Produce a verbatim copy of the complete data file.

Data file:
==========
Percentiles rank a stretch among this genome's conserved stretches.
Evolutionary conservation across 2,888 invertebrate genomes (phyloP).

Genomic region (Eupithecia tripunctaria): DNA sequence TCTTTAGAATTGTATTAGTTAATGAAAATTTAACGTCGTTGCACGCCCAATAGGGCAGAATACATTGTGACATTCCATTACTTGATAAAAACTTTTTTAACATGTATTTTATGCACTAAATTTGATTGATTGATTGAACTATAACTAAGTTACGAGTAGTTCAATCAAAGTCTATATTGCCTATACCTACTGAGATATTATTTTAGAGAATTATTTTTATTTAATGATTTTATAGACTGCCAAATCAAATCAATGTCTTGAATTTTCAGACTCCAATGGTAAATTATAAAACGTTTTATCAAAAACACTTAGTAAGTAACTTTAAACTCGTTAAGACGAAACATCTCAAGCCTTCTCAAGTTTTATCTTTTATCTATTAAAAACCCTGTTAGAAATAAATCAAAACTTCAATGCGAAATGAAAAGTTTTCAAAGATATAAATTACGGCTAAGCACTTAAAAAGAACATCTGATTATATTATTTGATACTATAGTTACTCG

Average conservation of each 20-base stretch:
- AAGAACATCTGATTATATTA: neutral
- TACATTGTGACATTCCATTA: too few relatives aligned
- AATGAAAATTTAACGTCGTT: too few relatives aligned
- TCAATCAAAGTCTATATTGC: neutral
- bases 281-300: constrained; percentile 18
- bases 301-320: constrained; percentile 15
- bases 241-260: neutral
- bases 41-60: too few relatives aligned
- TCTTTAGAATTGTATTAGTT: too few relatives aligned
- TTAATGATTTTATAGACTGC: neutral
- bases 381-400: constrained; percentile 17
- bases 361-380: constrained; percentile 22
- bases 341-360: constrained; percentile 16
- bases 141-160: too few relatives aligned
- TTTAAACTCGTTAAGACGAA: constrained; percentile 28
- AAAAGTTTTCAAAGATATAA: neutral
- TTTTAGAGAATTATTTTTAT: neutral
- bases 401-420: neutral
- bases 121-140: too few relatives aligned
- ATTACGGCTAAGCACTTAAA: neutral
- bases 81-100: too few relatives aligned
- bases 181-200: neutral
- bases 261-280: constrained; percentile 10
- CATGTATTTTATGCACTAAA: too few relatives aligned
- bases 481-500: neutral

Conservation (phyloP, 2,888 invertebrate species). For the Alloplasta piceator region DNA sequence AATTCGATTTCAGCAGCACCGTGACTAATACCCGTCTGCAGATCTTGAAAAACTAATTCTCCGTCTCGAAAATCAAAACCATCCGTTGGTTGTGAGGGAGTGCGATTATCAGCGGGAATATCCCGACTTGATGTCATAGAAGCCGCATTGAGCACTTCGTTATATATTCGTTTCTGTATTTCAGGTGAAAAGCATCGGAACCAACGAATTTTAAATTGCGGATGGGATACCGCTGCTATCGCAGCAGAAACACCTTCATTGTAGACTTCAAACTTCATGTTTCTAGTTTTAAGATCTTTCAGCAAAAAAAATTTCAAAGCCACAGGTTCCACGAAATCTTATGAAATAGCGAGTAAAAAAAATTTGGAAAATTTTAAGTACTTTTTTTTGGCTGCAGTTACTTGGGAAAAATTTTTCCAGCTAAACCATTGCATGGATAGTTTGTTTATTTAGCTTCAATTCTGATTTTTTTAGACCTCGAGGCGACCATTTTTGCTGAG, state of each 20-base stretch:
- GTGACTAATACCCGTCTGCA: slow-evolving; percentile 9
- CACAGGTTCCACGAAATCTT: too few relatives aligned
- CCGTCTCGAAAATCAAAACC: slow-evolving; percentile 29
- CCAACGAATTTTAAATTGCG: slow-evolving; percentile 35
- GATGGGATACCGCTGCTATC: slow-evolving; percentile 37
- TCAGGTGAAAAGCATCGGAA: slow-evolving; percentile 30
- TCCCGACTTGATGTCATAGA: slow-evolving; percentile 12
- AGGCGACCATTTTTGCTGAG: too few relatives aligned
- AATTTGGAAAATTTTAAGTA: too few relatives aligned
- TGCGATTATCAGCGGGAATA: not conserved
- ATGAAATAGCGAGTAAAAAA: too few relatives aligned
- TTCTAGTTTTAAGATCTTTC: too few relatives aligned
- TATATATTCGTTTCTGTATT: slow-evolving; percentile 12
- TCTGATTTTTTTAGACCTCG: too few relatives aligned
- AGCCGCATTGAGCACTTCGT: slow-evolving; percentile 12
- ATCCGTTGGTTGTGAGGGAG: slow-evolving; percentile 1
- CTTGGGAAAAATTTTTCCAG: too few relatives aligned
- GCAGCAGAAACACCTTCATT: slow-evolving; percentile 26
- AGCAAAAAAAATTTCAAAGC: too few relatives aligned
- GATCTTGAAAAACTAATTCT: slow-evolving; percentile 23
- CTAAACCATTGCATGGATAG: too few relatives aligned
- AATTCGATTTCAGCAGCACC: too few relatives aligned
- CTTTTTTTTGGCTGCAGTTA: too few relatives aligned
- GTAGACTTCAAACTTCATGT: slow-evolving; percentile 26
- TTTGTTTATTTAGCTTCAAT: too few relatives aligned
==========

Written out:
Percentiles rank a stretch among this genome's conserved stretches.
Evolutionary conservation across 2,888 invertebrate genomes (phyloP).

Genomic region (Eupithecia tripunctaria): DNA sequence TCTTTAGAATTGTATTAGTTAATGAAAATTTAACGTCGTTGCACGCCCAATAGGGCAGAATACATTGTGACATTCCATTACTTGATAAAAACTTTTTTAACATGTATTTTATGCACTAAATTTGATTGATTGATTGAACTATAACTAAGTTACGAGTAGTTCAATCAAAGTCTATATTGCCTATACCTACTGAGATATTATTTTAGAGAATTATTTTTATTTAATGATTTTATAGACTGCCAAATCAAATCAATGTCTTGAATTTTCAGACTCCAATGGTAAATTATAAAACGTTTTATCAAAAACACTTAGTAAGTAACTTTAAACTCGTTAAGACGAAACATCTCAAGCCTTCTCAAGTTTTATCTTTTATCTATTAAAAACCCTGTTAGAAATAAATCAAAACTTCAATGCGAAATGAAAAGTTTTCAAAGATATAAATTACGGCTAAGCACTTAAAAAGAACATCTGATTATATTATTTGATACTATAGTTACTCG

Average conservation of each 20-base stretch:
- AAGAACATCTGATTATATTA: neutral
- TACATTGTGACATTCCATTA: too few relatives aligned
- AATGAAAATTTAACGTCGTT: too few relatives aligned
- TCAATCAAAGTCTATATTGC: neutral
- bases 281-300: constrained; percentile 18
- bases 301-320: constrained; percentile 15
- bases 241-260: neutral
- bases 41-60: too few relatives aligned
- TCTTTAGAATTGTATTAGTT: too few relatives aligned
- TTAATGATTTTATAGACTGC: neutral
- bases 381-400: constrained; percentile 17
- bases 361-380: constrained; percentile 22
- bases 341-360: constrained; percentile 16
- bases 141-160: too few relatives aligned
- TTTAAACTCGTTAAGACGAA: constrained; percentile 28
- AAAAGTTTTCAAAGATATAA: neutral
- TTTTAGAGAATTATTTTTAT: neutral
- bases 401-420: neutral
- bases 121-140: too few relatives aligned
- ATTACGGCTAAGCACTTAAA: neutral
- bases 81-100: too few relatives aligned
- bases 181-200: neutral
- bases 261-280: constrained; percentile 10
- CATGTATTTTATGCACTAAA: too few relatives aligned
- bases 481-500: neutral

Conservation (phyloP, 2,888 invertebrate species). For the Alloplasta piceator region DNA sequence AATTCGATTTCAGCAGCACCGTGACTAATACCCGTCTGCAGATCTTGAAAAACTAATTCTCCGTCTCGAAAATCAAAACCATCCGTTGGTTGTGAGGGAGTGCGATTATCAGCGGGAATATCCCGACTTGATGTCATAGAAGCCGCATTGAGCACTTCGTTATATATTCGTTTCTGTATTTCAGGTGAAAAGCATCGGAACCAACGAATTTTAAATTGCGGATGGGATACCGCTGCTATCGCAGCAGAAACACCTTCATTGTAGACTTCAAACTTCATGTTTCTAGTTTTAAGATCTTTCAGCAAAAAAAATTTCAAAGCCACAGGTTCCACGAAATCTTATGAAATAGCGAGTAAAAAAAATTTGGAAAATTTTAAGTACTTTTTTTTGGCTGCAGTTACTTGGGAAAAATTTTTCCAGCTAAACCATTGCATGGATAGTTTGTTTATTTAGCTTCAATTCTGATTTTTTTAGACCTCGAGGCGACCATTTTTGCTGAG, state of each 20-base stretch:
- GTGACTAATACCCGTCTGCA: slow-evolving; percentile 9
- CACAGGTTCCACGAAATCTT: too few relatives aligned
- CCGTCTCGAAAATCAAAACC: slow-evolving; percentile 29
- CCAACGAATTTTAAATTGCG: slow-evolving; percentile 35
- GATGGGATACCGCTGCTATC: slow-evolving; percentile 37
- TCAGGTGAAAAGCATCGGAA: slow-evolving; percentile 30
- TCCCGACTTGATGTCATAGA: slow-evolving; percentile 12
- AGGCGACCATTTTTGCTGAG: too few relatives aligned
- AATTTGGAAAATTTTAAGTA: too few relatives aligned
- TGCGATTATCAGCGGGAATA: not conserved
- ATGAAATAGCGAGTAAAAAA: too few relatives aligned
- TTCTAGTTTTAAGATCTTTC: too few relatives aligned
- TATATATTCGTTTCTGTATT: slow-evolving; percentile 12
- TCTGATTTTTTTAGACCTCG: too few relatives aligned
- AGCCGCATTGAGCACTTCGT: slow-evolving; percentile 12
- ATCCGTTGGTTGTGAGGGAG: slow-evolving; percentile 1
- CTTGGGAAAAATTTTTCCAG: too few relatives aligned
- GCAGCAGAAACACCTTCATT: slow-evolving; percentile 26
- AGCAAAAAAAATTTCAAAGC: too few relatives aligned
- GATCTTGAAAAACTAATTCT: slow-evolving; percentile 23
- CTAAACCATTGCATGGATAG: too few relatives aligned
- AATTCGATTTCAGCAGCACC: too few relatives aligned
- CTTTTTTTTGGCTGCAGTTA: too few relatives aligned
- GTAGACTTCAAACTTCATGT: slow-evolving; percentile 26
- TTTGTTTATTTAGCTTCAAT: too few relatives aligned